Tag Archives: Reviews

The Hunger Games (Movie)

28 Mar 2012

When Tom told me that Suzanne Collins was attached to The Hunger Games as a co-writer and co-producer, I was a little nervous. That could have gone one of two ways: either she was too attached to her writing and would hinder the adaptation, or she was attached to her story and vision, and would allow changes that would bring those to life in this medium. Fortunately for the movie, the latter took place. The Hunger Games is the first instance of an adaptation of a movie from a book where I cannot definitively say whether I like the movie or the book better. Usually I can tell after one read and viewing which I like better, but in this case, I’m drawing blanks. And that I think, is the hallmark of a great adaptation.

Let’s get down to brass tacks here: The Hunger Games is a

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TV Review: Sherlock (2011)

23 Jan 2012

I grew up on Sherlock Holmes, both the Arthur Conan Doyle stories and the BBC show in the 80s. Therefore, I was most intrigued by the premise of the new BBC series Sherlock, which takes the classic characters (and some of the plot elements), and sets them in present day London. Sherlock Holmes is a “consulting detective” who solves cases for the police using his intellect and his smart phone. John Watson, his friend and sidekick, is an ex-army doctor returned from Afghanistan with PTSD. Despite the updates, the characters and the clever solutions to intriguing mysteries remain the core appeal of the series.

Sherlock is brilliantly portrayed by Benedict Cumberbatch as a witty, arrogant, and hyper-observant genius and self-described “high-functioning sociopath”. The little nuances in his performance add a lot to the believability of the character, so that we feel his boredom when he has no cases, and experience the high with him as he finally solves the mystery. Martin Freeman’s Watson is the everyman, the sidekick to Sherlock that brings us along for the ride in the unusual world that Sherlock inhabits. The two are played off each other to great effect, bringing a humour and charm to the series that could otherwise be lacking. And the great writing and acting does not end with the heroes: many of the villains in the series are done to perfection, with top honours going to Sherlock’s nemesis, Jim Moriarty (actor’s name withheld to avoid possible spoilers).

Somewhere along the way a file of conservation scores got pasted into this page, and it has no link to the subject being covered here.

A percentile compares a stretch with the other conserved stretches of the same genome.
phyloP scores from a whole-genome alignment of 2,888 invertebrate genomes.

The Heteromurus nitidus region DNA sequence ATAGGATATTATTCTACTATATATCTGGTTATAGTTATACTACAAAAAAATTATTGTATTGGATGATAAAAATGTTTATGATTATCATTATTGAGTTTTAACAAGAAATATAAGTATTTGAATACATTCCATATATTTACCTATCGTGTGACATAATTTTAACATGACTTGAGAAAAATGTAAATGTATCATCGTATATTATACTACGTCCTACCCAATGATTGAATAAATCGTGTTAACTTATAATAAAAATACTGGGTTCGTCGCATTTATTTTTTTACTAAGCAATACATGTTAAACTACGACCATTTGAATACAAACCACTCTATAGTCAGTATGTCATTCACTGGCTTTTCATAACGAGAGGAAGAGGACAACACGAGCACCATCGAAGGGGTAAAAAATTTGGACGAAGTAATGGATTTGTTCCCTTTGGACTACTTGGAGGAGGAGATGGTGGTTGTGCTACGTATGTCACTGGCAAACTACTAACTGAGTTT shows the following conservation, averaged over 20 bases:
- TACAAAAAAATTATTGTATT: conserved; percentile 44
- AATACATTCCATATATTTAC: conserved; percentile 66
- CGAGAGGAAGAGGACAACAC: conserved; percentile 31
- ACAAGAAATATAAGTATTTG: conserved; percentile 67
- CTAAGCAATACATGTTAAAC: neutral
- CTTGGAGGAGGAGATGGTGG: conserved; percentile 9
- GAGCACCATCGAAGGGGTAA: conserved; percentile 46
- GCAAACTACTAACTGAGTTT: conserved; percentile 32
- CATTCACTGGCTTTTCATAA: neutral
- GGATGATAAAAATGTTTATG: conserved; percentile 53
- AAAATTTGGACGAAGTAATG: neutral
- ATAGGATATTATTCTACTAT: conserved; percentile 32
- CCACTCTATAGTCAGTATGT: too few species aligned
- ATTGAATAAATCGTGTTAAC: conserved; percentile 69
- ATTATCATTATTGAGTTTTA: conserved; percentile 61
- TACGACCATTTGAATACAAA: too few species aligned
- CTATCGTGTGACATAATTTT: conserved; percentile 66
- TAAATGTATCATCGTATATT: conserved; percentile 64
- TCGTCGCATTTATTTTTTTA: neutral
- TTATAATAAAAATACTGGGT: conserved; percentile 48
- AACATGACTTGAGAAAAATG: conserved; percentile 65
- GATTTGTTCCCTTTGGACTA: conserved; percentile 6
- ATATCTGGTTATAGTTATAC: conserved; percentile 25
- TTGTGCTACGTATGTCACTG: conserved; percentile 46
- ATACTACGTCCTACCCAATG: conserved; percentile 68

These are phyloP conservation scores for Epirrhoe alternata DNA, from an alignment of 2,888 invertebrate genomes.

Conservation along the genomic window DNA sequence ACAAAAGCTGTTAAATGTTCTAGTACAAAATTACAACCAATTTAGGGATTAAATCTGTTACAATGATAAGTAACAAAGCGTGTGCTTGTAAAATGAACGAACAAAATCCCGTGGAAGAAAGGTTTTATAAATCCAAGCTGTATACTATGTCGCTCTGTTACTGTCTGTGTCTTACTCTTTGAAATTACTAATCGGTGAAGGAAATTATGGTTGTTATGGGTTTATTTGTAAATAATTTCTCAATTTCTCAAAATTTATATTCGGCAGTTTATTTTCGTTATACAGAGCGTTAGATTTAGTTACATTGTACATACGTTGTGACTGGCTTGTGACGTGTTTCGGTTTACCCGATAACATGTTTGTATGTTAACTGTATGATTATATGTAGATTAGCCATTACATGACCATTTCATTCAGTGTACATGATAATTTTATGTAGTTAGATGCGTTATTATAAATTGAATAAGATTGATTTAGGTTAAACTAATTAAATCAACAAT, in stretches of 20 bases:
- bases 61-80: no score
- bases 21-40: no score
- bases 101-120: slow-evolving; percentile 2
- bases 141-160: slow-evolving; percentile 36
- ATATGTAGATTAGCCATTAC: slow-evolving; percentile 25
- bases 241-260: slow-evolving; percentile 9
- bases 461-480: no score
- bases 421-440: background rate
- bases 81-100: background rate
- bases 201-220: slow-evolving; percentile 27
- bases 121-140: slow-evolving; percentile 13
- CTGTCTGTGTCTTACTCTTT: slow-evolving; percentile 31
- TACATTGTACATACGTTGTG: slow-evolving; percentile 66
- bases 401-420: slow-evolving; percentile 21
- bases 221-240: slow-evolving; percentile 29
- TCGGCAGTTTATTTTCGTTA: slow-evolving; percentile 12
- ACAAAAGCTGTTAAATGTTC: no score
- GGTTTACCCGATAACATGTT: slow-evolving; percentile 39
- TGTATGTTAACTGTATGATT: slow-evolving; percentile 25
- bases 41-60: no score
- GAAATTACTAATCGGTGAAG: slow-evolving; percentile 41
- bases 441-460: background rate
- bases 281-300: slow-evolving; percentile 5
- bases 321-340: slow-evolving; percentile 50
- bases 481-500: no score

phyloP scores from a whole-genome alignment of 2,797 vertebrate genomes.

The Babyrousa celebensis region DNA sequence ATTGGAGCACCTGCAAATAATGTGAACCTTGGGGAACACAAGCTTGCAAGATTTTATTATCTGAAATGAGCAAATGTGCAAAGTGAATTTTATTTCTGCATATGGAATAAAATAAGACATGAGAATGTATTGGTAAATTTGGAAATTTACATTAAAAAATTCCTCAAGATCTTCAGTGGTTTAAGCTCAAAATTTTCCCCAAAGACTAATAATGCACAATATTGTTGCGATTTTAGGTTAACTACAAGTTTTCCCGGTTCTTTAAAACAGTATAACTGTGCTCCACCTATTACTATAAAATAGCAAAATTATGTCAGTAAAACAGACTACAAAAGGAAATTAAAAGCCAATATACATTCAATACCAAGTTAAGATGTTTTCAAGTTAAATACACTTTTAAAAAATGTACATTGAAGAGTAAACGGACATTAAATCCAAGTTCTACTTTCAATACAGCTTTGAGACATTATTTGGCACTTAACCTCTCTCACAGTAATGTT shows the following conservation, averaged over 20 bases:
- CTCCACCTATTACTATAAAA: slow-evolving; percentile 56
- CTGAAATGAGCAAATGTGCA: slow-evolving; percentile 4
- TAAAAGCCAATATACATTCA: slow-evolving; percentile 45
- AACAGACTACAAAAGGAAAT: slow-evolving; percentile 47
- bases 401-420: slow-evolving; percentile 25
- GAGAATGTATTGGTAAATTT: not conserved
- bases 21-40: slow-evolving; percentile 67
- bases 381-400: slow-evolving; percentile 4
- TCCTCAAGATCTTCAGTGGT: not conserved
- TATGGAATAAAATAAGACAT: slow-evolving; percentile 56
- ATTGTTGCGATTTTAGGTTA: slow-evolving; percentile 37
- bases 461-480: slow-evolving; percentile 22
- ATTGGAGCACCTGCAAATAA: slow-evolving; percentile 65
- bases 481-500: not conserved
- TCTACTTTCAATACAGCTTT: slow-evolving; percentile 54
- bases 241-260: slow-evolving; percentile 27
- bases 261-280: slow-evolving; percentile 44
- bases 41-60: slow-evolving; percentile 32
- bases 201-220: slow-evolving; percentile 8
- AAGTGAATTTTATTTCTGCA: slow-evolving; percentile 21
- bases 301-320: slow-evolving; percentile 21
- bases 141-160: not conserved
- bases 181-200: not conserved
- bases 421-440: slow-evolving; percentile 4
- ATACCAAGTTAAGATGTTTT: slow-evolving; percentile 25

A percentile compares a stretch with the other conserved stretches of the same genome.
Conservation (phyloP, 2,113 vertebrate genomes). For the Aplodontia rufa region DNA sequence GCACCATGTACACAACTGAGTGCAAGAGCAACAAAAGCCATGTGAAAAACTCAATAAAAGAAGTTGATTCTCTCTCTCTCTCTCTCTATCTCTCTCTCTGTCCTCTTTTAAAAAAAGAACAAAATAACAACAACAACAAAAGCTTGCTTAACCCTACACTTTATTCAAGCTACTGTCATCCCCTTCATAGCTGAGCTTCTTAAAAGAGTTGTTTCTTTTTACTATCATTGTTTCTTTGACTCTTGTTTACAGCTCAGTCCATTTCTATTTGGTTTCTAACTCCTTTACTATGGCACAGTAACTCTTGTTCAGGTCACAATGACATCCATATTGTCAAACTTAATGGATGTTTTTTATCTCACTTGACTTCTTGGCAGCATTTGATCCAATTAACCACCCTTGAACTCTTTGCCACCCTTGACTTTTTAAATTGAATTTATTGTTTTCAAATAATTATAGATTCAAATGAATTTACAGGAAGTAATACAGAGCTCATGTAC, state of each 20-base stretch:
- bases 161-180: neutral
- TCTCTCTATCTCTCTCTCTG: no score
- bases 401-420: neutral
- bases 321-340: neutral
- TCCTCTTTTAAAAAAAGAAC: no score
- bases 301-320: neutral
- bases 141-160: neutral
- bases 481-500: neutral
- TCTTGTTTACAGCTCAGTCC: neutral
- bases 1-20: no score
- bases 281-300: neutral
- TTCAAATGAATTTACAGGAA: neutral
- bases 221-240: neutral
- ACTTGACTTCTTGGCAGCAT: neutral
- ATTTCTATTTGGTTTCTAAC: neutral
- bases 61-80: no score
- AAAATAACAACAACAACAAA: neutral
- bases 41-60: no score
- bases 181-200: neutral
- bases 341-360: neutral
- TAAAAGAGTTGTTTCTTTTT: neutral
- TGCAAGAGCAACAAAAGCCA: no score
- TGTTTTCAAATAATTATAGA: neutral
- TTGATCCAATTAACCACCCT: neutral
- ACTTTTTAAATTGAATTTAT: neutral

Updating Aurthur Conan Doyle’s classic to the present day allows for the show to be more approachable, as well as giving it room to grow beyond the confines of the original stories. Current technology is used without apology, with texts, internet searches, etc. showing up on screen as graphics and text floating in mid-air. They also use this effect to show us Holmes’ thought process at times, and it’s fun to be able to see where he is headed and try to solve the puzzle before he does (I’ve never been able to, yet).

Text's shown floating on-screen

The seasons are very short, especially by American standards, consisting of three episodes each. But this is also a major strength of the show, as there are no filler episodes, and the quality of each episode is top-notch. The mystery of each case is intriguing, and the solution never feels cheap, with clues being available to you around the same time they are to Sherlock. Each episode is a self-contained story, but teases you with hints to the overall arc of the season, which culminates in the season finale, but that only opens up a new mystery to be solved at the beginning of the next season. The hardest part about watching this show is the nearly year long wait between each season, but it’s worth the while.


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